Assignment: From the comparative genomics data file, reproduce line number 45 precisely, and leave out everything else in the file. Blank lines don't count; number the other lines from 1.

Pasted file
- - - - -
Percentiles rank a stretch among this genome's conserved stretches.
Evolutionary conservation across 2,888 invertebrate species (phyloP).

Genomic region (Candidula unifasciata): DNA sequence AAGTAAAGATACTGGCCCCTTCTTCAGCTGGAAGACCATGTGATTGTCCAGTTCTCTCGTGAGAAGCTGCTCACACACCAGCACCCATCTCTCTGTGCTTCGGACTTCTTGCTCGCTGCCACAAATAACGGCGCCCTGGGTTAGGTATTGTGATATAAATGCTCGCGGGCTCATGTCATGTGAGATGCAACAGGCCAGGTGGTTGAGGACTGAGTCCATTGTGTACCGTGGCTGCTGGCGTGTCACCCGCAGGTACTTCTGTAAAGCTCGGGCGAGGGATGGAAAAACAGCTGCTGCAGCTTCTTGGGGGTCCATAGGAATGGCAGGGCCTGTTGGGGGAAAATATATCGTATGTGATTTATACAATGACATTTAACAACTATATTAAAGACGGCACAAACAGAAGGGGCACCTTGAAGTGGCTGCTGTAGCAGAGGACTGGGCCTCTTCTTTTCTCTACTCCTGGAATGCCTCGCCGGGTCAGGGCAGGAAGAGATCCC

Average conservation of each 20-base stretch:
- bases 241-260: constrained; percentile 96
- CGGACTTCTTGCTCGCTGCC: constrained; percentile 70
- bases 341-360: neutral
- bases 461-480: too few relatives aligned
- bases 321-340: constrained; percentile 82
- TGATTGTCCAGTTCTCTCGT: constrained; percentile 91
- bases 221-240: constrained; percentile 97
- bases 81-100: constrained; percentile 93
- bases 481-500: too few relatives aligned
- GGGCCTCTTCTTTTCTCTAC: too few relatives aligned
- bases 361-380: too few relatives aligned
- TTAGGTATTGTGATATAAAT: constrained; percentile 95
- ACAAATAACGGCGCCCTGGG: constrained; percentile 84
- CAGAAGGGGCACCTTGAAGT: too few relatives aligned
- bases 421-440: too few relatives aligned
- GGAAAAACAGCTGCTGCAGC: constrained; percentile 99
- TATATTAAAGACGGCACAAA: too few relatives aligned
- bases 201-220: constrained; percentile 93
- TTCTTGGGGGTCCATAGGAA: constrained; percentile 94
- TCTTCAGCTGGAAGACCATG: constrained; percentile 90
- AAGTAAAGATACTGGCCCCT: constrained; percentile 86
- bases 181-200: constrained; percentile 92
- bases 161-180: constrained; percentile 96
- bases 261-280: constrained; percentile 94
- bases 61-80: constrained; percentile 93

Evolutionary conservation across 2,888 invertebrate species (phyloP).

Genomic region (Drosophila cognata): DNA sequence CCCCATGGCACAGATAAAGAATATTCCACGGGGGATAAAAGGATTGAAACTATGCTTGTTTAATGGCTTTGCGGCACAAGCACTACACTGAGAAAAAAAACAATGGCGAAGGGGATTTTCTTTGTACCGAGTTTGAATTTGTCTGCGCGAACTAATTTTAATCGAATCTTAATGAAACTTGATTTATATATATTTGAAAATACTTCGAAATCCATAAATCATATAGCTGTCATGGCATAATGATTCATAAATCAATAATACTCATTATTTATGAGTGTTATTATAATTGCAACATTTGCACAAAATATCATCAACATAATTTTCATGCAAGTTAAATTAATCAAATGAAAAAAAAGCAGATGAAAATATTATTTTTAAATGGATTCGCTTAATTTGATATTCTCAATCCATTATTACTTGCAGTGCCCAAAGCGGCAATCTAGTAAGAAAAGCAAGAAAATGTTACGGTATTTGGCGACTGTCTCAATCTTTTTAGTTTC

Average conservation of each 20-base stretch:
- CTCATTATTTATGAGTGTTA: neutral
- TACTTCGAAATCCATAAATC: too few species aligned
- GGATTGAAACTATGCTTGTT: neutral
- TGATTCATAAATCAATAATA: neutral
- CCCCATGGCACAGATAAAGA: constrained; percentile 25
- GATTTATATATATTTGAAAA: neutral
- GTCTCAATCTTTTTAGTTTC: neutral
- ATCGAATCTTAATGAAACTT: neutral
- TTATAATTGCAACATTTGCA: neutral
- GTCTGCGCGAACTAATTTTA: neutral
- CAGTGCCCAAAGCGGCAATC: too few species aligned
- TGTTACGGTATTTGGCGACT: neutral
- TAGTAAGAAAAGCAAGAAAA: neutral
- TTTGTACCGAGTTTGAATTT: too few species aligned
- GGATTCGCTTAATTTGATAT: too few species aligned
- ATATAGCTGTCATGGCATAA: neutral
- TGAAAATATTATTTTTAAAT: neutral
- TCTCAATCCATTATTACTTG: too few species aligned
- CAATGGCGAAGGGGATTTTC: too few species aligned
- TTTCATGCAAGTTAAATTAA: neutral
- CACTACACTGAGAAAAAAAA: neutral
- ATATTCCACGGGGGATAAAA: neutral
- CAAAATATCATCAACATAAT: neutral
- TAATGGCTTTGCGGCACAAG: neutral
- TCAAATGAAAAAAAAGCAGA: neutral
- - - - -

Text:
- TAGTAAGAAAAGCAAGAAAA: neutral